The Problem With Before And After Photos

Recently I received a notification on Facebook that I'd been tagged in a photo. I clicked the notification and found a picture of myself that I never knew existed. I tried very, very, VERY hard to delete and erase EVERY photo of myself at my heaviest weight because I was ashamed of the way I looked. I was convinced that people would judge me for my weight and I did everything I could to delete that part of my life.

Looking back, I wholeheartedly regret my decision to attempt to erase that time in my life. I regret spending so much time and energy caring about what others thought about my weight and I primarily regret feeling ashamed of the way I looked.

The Problem With Before And After Photos

When I look at this picture, I feel a lot of things but surprisingly, embarrassed isn't one of them. This is me at a time in my life when I was doing everything I could to simply get out of bed. I was trying to survive the unimaginable, sudden and tragic loss of my younger brother and figuring out how life goes on without him. I don't regret gaining weight and surviving that first year.

Okay, here’s my issue with these ‘inspiring’ before & after photos – we’re acting like something is wrong with us in the before photos and it’s saying that it’s unacceptable to look anything but the “after” photos.

Newsflash: Even after I lost the weight, my life didn't magically change. I was still incredibly unhappy because I hadn't found the thing that made me feel happiest in my skin. Eventually I found it – running. It makes me feel as I'm always working towards something. I feel strong, empowered, and confident in my US size 8-10 frame. I can run a marathon fast AF and I no longer spend my time trying to look a certain way so that I can be desirable for someone else.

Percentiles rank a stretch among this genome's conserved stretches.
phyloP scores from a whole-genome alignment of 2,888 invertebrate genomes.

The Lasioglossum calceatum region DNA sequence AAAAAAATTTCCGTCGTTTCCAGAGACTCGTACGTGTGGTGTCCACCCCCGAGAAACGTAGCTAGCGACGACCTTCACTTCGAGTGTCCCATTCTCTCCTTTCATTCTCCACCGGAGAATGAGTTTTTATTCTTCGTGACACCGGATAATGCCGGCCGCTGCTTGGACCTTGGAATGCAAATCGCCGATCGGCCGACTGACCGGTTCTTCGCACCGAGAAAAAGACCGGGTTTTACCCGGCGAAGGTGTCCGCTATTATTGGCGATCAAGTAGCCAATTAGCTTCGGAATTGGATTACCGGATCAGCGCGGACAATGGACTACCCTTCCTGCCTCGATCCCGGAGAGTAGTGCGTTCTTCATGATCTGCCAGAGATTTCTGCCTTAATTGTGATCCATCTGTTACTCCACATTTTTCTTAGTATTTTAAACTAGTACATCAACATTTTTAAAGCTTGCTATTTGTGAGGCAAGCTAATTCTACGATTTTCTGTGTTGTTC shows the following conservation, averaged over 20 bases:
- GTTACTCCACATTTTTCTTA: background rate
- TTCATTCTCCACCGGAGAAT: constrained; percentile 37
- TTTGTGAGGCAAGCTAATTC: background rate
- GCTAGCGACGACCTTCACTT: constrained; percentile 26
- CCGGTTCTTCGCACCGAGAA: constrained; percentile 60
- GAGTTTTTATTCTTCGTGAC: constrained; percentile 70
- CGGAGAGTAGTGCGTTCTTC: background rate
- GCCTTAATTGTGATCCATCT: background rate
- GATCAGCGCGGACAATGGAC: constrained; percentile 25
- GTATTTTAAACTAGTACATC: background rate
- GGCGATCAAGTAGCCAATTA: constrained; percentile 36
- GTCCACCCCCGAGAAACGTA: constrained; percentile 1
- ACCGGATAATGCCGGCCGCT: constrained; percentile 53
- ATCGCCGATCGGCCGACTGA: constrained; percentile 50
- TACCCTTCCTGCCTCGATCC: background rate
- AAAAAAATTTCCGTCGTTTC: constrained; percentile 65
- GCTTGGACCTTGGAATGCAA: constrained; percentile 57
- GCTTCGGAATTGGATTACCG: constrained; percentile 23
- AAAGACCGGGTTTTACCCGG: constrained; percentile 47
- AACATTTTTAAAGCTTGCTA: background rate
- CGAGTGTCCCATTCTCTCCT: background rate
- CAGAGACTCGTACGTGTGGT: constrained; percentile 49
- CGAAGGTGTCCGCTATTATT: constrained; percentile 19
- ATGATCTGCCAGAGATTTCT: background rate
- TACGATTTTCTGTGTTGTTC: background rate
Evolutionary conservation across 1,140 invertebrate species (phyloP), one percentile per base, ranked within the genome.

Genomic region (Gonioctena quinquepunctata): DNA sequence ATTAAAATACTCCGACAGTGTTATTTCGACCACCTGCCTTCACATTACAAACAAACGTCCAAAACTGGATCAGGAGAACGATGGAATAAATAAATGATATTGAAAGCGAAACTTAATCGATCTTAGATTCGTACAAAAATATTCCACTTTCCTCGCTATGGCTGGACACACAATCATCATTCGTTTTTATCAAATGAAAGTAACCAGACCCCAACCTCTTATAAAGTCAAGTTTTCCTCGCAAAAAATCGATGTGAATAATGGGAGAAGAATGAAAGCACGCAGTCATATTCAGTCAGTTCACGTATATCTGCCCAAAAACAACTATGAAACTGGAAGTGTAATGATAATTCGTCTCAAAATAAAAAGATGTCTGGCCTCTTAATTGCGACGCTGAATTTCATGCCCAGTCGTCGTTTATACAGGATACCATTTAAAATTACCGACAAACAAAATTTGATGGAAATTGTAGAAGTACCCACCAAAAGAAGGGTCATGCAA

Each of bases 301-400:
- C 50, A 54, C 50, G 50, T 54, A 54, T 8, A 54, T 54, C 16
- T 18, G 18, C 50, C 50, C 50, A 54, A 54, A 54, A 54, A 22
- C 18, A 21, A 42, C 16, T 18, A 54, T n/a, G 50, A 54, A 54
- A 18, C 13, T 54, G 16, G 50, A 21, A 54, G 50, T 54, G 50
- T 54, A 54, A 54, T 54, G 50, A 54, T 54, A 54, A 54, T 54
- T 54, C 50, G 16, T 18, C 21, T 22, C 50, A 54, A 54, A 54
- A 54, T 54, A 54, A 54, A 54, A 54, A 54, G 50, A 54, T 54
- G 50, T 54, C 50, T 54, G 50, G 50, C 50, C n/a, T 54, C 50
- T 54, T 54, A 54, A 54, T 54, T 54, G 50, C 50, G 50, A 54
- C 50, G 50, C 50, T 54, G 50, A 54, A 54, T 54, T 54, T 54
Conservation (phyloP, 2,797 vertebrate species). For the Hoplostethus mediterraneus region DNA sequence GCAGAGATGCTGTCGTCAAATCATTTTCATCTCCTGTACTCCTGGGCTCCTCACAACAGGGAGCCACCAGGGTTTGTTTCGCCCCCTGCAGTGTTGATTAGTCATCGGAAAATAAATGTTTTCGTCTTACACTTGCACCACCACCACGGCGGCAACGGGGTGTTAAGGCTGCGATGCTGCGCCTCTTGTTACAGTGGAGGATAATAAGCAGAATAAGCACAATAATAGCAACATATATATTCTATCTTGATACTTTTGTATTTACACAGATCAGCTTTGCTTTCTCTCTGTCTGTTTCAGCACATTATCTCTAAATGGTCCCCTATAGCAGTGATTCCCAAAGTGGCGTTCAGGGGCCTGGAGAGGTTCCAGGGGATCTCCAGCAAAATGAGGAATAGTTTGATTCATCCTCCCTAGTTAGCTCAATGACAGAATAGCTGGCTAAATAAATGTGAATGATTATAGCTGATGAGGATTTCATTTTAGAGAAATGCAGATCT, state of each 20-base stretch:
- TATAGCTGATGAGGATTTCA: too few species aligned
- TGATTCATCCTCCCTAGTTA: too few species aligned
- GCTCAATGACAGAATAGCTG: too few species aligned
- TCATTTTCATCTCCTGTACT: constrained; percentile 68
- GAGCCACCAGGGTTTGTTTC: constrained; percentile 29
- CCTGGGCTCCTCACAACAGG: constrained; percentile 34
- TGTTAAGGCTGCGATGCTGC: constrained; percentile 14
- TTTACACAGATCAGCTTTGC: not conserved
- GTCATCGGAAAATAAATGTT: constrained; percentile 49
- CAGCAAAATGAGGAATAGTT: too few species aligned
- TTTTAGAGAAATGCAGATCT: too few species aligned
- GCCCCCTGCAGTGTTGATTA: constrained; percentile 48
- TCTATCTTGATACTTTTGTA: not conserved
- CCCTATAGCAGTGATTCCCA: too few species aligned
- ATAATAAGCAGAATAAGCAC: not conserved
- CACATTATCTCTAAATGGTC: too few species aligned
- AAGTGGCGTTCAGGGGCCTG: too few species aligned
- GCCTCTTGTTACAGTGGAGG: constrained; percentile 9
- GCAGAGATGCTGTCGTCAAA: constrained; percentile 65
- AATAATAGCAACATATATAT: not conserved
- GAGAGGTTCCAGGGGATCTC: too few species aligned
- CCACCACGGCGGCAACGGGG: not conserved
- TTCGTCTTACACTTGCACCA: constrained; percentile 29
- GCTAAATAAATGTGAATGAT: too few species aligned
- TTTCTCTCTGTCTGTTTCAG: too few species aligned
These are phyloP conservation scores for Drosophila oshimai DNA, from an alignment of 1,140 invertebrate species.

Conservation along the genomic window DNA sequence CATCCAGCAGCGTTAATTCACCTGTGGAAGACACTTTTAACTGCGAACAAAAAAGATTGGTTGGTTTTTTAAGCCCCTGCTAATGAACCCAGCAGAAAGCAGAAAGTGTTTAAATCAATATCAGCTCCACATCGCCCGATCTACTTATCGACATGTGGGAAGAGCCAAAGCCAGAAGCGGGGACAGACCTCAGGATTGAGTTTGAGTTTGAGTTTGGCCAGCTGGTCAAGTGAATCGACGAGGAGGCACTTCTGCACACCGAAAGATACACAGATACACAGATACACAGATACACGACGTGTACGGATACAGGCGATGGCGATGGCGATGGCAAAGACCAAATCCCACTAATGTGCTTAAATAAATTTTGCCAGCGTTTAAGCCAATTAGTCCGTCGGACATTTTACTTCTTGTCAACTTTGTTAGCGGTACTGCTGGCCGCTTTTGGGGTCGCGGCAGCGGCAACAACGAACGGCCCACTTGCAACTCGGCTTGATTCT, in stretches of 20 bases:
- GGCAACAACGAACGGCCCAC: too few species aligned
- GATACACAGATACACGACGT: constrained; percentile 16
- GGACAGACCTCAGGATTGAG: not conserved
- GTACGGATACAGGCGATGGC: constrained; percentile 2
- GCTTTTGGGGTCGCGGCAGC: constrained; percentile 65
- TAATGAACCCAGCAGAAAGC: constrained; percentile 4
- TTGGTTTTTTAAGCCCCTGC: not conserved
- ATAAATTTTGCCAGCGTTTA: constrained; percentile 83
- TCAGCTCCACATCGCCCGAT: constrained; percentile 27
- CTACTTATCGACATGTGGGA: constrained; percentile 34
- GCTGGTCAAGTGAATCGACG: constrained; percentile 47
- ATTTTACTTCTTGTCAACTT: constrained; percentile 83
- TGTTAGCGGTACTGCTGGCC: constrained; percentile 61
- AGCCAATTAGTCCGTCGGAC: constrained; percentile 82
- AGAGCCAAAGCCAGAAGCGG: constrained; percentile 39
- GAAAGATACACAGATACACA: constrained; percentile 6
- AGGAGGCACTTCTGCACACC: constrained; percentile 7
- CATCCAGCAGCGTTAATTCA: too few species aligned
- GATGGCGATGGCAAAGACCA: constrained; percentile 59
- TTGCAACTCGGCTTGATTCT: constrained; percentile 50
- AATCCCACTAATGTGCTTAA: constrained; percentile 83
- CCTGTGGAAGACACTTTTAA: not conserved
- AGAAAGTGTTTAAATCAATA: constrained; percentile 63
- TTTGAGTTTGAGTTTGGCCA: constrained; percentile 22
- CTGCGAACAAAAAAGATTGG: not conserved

If you want to make a change -- go for it! I'll be the first to stand beside and cheer you on. But if you love the way you look and feel, then keep doing what you're doing because you're already living your best life.

 

The Problem With Before And After Photos

This isn't a "before" and "after" picture. It's simply me in two different stages in my life. Neither is more "beautiful" or "better" than the other, they are both simply me.

Until next time, #RunSelfieRepeat.

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Kelly Roberts

It all started when a silly joke made headlines back in 2014 when I took selfies with hot guys “hottie hunting” my way through the New York City Half Marathon. But ironically enough, I haven't always been a runner. As the self-proclaimed former President of the "I f*cking hate running club", I spent most of my life finding ways to avoid physical activity. Growing up, I missed over 70 days of PE my senior year. Working out was something I thought I had to suffer through in order to lose weight. 

Then, in 2009, my younger brother passed away unexpectedly and struggling to manage my grief, I gained more than 75 pounds. With the weight gain came a new fight to regain my sense of self and learn to love the body I saw when I looked in the mirror. Then one Thanksgiving morning, drowning in grief and self doubt, I decided to go for a run. I didn't make it half way down my street before I had to stop to walk but for some reason, struggling forward made more sense than getting back into bed. It turns out that running is a lot like grief, neither ever really get easier, you just get stronger. 

Over time, I realized that while some people are in fact born runners, others are made. I created this blog Run, Selfie, Repeat and my new podcast by the same name with the hopes to inspire others to say yes to themselves while making them laugh hysterically because laughing, in my opinion, is the solution to everything. 

Named by Women's Running as one of twenty women who are changing the sport of running and by Competitor Magazine as one of 12 Influential and inspiring runners under 30, my mission is to inspire others to get embrace a healthy lifestyle and pursue the strongest version of themselves possible.